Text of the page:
This year, no doubt, we’ll end up arguing about immigrants, immigration reform, and the imperial presidency. My brother-in-law will complain about “illegals” (that’s what he’ll call undocumented workers), the law, amnesty, border security, and Obama’s failure to reach across the aisle to well-meaning and otherwise cooperative Republicans.
But most of all, my dear relative will complain about the disruptive effects of “the brown peril” – waves of immigrants pouring over our borders and disrupting our economy. “I mean,” he’ll say, “if we keep giving amnesty to ‘those people,’ they’ll disrupt everything. You just can’t let everybody into the country without rules. ‘Freedom’ like that is simply anarchy. And anarchy is destructive. They’ll eventually take all the good jobs.”
Well, here’s what I plan on telling old Harry this year:
“You see, Harry, we’re finally getting a taste of the disruption economies like Mexico have experienced since 1994 and the passage of the North American Free Trade Agreement (NAFTA). It was then that in the name of “free trade” tsunami waves of capital investment were unleashed across the Mexican border. To Mexican farmers it was an onslaught of “white peril” that dwarfs any threat you and I might experience from brown people.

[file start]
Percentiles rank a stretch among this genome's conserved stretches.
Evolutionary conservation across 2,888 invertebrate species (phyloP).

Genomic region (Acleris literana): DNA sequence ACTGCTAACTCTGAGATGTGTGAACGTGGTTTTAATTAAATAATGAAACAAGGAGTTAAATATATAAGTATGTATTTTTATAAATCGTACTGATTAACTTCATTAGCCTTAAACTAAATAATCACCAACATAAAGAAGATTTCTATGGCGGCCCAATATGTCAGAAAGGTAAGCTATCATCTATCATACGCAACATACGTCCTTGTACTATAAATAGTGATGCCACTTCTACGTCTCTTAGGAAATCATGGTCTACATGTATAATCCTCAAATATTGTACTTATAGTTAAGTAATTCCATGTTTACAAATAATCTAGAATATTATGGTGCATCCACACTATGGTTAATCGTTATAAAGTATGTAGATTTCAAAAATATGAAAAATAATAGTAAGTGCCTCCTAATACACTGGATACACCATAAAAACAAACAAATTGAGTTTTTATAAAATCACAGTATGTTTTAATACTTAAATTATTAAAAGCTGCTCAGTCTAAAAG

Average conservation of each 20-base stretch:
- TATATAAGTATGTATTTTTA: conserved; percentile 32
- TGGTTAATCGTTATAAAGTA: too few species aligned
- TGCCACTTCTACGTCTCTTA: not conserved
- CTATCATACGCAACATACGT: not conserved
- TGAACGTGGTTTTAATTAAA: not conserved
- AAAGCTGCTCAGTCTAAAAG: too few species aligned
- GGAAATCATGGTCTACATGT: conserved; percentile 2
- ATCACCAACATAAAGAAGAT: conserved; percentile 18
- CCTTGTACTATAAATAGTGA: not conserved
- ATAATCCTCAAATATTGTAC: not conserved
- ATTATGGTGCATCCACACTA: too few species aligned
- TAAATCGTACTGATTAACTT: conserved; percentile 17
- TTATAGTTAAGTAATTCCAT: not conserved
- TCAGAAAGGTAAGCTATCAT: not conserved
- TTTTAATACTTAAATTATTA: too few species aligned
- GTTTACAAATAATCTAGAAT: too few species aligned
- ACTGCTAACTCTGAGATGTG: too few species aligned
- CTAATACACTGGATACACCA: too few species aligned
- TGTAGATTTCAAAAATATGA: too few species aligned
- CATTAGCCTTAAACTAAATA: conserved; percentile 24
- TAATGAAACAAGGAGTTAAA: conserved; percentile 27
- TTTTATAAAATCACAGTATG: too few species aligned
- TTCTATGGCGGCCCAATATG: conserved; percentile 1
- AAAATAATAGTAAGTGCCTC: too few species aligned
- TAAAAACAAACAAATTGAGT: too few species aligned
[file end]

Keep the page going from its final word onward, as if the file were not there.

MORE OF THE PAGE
“For instance, cheap American corn (actually subsidized in the NAFTA agreement) drove Mexican farmers out of business. True, a relatively few of them got employment in maquiladoras (assembly plants). But many of those factories soon closed when it became possible to hire lower wage workers in China and Vietnam. And in any case, working in the maquilas meant moving from the countryside to polluted and dangerous cities. It also meant accepting wages of $1.50 a day with no bathroom breaks. Conditions like those inevitably cause desperate workers to relocate to where the money is – to where the jobs are. And that’s the United States.
“Remember, Harry, there are two main components of the economic equation – not just capital. Labor is just as important. So any “free trade agreement” that allows capital to move without regulation should allow the same liberty to labor. Instead, the NAFTA insisted on free movement of capital alongside a captive labor force.
“Workers implicitly recognize the injustice of all that even if they can’t say the words. So despite ‘state law’ forbidding it, the labor force will obey the dictates of capitalism’s Sacred Law of supply and demand – of self-interest. Like capital, labor will migrate to where the money is. And you can’t really stop it. That’s capitalism.
“So here’s the way to stem the brown peril:
- Renegotiate the NAFTA recognizing labor’s freedom of movement as well as capital’s.
- That will mean electing governments on all sides of “free trade agreements” that truly represent working people and not just the corporations.
- Make sure that ALL stake-holders are represented at the negotiating table – including male and female workers, children, environmentalists, and trade unionists.
- Make sure the final product protects the environment and addresses climate change.
- See that the newly elected people’s governments establish a living NAFTA wage of $15.00 an hour – indexed to inflation rates.
“Without such provisions, Harry, I’m afraid workers will look abroad to better their condition. They’ll continue (like their capitalist counterparts) to act in their own self-interest relocating quite naturally to where the money is. Really, we can’t do anything about it.
Like I say, that’s capitalism.”